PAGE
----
CFRA: Light duty OK following injury

A California employer didn’t violate the California Family Rights Act when it allowed a worker to return to light-duty work following an on-the-job light injury.

Recent case: Fernando was a construction worker whose job involved stripping, cleaning and dismantling concrete forms. One day in February, he was hit in the shoulder by a falling, four-foot square piece of plywood. The site safety manager found Fernando sitting dazed on a material cart and took him to the hospital.

The medical report indicated that Fernando was wearing a hard hat but was “stunned” when hit. He did not lose consciousness, but had a head contusion, a cervical strain and contusion on his right hand. The medical staff released him to return to modified work the same day. He was told to apply ice and take Advil—and not to lift more than 10 pounds for the next week.

Fernando signed a return-to-work agreement that specified modified duties. He reported that he found the work “easy” and returned to his regular job after a week spent doing light-duty work.

Three months later, he was laid off. He sued, alleging that his right to leave under the California Family Rights Act had been violated.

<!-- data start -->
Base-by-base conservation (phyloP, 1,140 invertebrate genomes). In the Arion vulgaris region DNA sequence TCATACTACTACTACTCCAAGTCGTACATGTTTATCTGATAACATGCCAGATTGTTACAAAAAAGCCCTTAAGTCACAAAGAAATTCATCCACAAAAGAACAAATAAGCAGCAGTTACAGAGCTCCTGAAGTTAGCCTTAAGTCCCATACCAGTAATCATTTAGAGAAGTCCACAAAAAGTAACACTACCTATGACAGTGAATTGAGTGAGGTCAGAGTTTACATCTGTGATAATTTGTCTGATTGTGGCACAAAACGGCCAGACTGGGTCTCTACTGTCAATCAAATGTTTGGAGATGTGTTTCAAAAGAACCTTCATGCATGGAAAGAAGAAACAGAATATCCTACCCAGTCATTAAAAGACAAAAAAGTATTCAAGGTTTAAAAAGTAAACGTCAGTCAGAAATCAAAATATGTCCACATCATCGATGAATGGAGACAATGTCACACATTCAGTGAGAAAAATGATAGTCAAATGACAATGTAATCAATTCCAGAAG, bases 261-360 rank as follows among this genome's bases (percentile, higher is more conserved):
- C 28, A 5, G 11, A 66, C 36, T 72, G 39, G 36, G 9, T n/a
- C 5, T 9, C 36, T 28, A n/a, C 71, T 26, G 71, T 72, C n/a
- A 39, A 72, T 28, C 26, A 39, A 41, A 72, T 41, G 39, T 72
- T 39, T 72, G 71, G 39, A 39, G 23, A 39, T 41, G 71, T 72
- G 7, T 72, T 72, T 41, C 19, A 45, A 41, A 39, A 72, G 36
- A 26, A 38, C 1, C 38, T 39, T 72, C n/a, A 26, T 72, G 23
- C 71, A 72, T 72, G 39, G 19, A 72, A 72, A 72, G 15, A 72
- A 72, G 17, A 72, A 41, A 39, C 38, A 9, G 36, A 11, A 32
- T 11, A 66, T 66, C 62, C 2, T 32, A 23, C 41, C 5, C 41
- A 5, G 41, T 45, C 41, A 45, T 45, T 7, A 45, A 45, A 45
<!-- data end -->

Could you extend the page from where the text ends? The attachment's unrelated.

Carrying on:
The court dismissed his lawsuit. It said Fernando had not shown he had a serious health condition. He did not get a prescription, was not told to take time off and was not told to ­follow up with a health care provider following initial treatment. Therefore, he wasn’t entitled to leave under the CFRA when he initially requested it. (Barboza v. Webcor Construction, Court of Appeal of California, 2017)

Final note: The employer also countered Fernando’s claim that he had been laid off in retaliation for being injured by showing that the project was winding down and that his job was no longer necessary.